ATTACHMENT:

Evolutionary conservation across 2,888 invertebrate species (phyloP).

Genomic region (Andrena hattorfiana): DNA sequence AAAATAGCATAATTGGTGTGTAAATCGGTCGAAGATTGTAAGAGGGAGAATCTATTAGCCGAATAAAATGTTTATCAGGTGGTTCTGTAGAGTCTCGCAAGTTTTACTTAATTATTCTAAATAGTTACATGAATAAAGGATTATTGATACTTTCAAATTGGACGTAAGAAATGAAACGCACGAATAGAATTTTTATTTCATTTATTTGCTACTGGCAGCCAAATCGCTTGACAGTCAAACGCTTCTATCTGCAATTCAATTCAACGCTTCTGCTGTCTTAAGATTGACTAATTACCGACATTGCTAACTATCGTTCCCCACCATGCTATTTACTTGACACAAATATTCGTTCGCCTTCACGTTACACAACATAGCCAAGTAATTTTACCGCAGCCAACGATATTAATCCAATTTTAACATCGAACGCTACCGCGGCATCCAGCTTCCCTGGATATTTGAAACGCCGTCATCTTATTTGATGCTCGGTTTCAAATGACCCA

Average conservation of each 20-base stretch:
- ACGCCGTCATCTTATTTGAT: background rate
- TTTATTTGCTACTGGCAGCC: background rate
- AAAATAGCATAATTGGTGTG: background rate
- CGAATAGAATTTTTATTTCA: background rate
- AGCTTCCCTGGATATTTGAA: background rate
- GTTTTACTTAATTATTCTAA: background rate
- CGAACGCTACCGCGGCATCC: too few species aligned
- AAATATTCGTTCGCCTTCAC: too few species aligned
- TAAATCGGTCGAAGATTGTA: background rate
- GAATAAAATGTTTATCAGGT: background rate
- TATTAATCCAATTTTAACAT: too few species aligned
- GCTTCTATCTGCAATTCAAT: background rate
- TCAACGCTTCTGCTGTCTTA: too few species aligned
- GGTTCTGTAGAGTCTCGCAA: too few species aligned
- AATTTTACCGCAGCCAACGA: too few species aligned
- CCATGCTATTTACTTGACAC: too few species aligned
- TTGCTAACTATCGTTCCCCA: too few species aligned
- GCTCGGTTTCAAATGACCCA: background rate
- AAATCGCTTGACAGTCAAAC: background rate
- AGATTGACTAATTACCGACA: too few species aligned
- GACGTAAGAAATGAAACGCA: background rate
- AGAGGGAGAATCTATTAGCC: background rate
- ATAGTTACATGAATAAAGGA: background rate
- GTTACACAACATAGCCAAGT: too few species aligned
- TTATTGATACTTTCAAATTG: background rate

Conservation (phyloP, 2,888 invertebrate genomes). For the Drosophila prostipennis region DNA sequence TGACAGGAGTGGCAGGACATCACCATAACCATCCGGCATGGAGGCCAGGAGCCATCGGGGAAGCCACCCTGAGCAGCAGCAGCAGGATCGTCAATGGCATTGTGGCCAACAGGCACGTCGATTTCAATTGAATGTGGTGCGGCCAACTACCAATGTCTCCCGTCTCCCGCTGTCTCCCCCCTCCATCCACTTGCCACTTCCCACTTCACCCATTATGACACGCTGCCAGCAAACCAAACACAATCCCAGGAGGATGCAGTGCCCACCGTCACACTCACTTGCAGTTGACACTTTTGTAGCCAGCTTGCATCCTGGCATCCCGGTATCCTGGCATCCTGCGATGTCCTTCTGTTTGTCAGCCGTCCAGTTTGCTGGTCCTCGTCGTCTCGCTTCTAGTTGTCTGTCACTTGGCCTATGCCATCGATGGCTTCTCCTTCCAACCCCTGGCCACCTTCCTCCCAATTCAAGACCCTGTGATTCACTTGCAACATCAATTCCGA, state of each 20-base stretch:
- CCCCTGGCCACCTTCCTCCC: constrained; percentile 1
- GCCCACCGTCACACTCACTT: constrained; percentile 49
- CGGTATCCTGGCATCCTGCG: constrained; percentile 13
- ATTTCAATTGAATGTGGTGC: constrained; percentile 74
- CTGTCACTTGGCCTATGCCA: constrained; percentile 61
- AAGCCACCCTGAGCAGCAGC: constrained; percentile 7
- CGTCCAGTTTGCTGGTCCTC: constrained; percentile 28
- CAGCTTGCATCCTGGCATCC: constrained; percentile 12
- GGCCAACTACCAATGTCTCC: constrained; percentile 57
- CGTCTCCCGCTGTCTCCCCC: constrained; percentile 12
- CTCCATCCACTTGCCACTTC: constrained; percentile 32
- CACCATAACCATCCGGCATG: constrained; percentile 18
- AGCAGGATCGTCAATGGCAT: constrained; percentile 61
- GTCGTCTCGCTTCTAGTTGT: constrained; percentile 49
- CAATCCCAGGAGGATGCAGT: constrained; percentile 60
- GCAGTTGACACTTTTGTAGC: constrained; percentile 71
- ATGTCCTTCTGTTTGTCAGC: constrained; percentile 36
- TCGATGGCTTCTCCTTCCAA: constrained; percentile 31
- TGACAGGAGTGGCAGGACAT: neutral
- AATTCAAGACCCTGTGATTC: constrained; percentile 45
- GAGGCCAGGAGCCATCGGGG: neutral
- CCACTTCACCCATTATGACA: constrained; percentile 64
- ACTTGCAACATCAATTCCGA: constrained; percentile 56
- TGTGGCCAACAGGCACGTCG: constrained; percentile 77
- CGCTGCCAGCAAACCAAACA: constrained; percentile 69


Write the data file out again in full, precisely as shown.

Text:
Evolutionary conservation across 2,888 invertebrate species (phyloP).

Genomic region (Andrena hattorfiana): DNA sequence AAAATAGCATAATTGGTGTGTAAATCGGTCGAAGATTGTAAGAGGGAGAATCTATTAGCCGAATAAAATGTTTATCAGGTGGTTCTGTAGAGTCTCGCAAGTTTTACTTAATTATTCTAAATAGTTACATGAATAAAGGATTATTGATACTTTCAAATTGGACGTAAGAAATGAAACGCACGAATAGAATTTTTATTTCATTTATTTGCTACTGGCAGCCAAATCGCTTGACAGTCAAACGCTTCTATCTGCAATTCAATTCAACGCTTCTGCTGTCTTAAGATTGACTAATTACCGACATTGCTAACTATCGTTCCCCACCATGCTATTTACTTGACACAAATATTCGTTCGCCTTCACGTTACACAACATAGCCAAGTAATTTTACCGCAGCCAACGATATTAATCCAATTTTAACATCGAACGCTACCGCGGCATCCAGCTTCCCTGGATATTTGAAACGCCGTCATCTTATTTGATGCTCGGTTTCAAATGACCCA

Average conservation of each 20-base stretch:
- ACGCCGTCATCTTATTTGAT: background rate
- TTTATTTGCTACTGGCAGCC: background rate
- AAAATAGCATAATTGGTGTG: background rate
- CGAATAGAATTTTTATTTCA: background rate
- AGCTTCCCTGGATATTTGAA: background rate
- GTTTTACTTAATTATTCTAA: background rate
- CGAACGCTACCGCGGCATCC: too few species aligned
- AAATATTCGTTCGCCTTCAC: too few species aligned
- TAAATCGGTCGAAGATTGTA: background rate
- GAATAAAATGTTTATCAGGT: background rate
- TATTAATCCAATTTTAACAT: too few species aligned
- GCTTCTATCTGCAATTCAAT: background rate
- TCAACGCTTCTGCTGTCTTA: too few species aligned
- GGTTCTGTAGAGTCTCGCAA: too few species aligned
- AATTTTACCGCAGCCAACGA: too few species aligned
- CCATGCTATTTACTTGACAC: too few species aligned
- TTGCTAACTATCGTTCCCCA: too few species aligned
- GCTCGGTTTCAAATGACCCA: background rate
- AAATCGCTTGACAGTCAAAC: background rate
- AGATTGACTAATTACCGACA: too few species aligned
- GACGTAAGAAATGAAACGCA: background rate
- AGAGGGAGAATCTATTAGCC: background rate
- ATAGTTACATGAATAAAGGA: background rate
- GTTACACAACATAGCCAAGT: too few species aligned
- TTATTGATACTTTCAAATTG: background rate

Conservation (phyloP, 2,888 invertebrate genomes). For the Drosophila prostipennis region DNA sequence TGACAGGAGTGGCAGGACATCACCATAACCATCCGGCATGGAGGCCAGGAGCCATCGGGGAAGCCACCCTGAGCAGCAGCAGCAGGATCGTCAATGGCATTGTGGCCAACAGGCACGTCGATTTCAATTGAATGTGGTGCGGCCAACTACCAATGTCTCCCGTCTCCCGCTGTCTCCCCCCTCCATCCACTTGCCACTTCCCACTTCACCCATTATGACACGCTGCCAGCAAACCAAACACAATCCCAGGAGGATGCAGTGCCCACCGTCACACTCACTTGCAGTTGACACTTTTGTAGCCAGCTTGCATCCTGGCATCCCGGTATCCTGGCATCCTGCGATGTCCTTCTGTTTGTCAGCCGTCCAGTTTGCTGGTCCTCGTCGTCTCGCTTCTAGTTGTCTGTCACTTGGCCTATGCCATCGATGGCTTCTCCTTCCAACCCCTGGCCACCTTCCTCCCAATTCAAGACCCTGTGATTCACTTGCAACATCAATTCCGA, state of each 20-base stretch:
- CCCCTGGCCACCTTCCTCCC: constrained; percentile 1
- GCCCACCGTCACACTCACTT: constrained; percentile 49
- CGGTATCCTGGCATCCTGCG: constrained; percentile 13
- ATTTCAATTGAATGTGGTGC: constrained; percentile 74
- CTGTCACTTGGCCTATGCCA: constrained; percentile 61
- AAGCCACCCTGAGCAGCAGC: constrained; percentile 7
- CGTCCAGTTTGCTGGTCCTC: constrained; percentile 28
- CAGCTTGCATCCTGGCATCC: constrained; percentile 12
- GGCCAACTACCAATGTCTCC: constrained; percentile 57
- CGTCTCCCGCTGTCTCCCCC: constrained; percentile 12
- CTCCATCCACTTGCCACTTC: constrained; percentile 32
- CACCATAACCATCCGGCATG: constrained; percentile 18
- AGCAGGATCGTCAATGGCAT: constrained; percentile 61
- GTCGTCTCGCTTCTAGTTGT: constrained; percentile 49
- CAATCCCAGGAGGATGCAGT: constrained; percentile 60
- GCAGTTGACACTTTTGTAGC: constrained; percentile 71
- ATGTCCTTCTGTTTGTCAGC: constrained; percentile 36
- TCGATGGCTTCTCCTTCCAA: constrained; percentile 31
- TGACAGGAGTGGCAGGACAT: neutral
- AATTCAAGACCCTGTGATTC: constrained; percentile 45
- GAGGCCAGGAGCCATCGGGG: neutral
- CCACTTCACCCATTATGACA: constrained; percentile 64
- ACTTGCAACATCAATTCCGA: constrained; percentile 56
- TGTGGCCAACAGGCACGTCG: constrained; percentile 77
- CGCTGCCAGCAAACCAAACA: constrained; percentile 69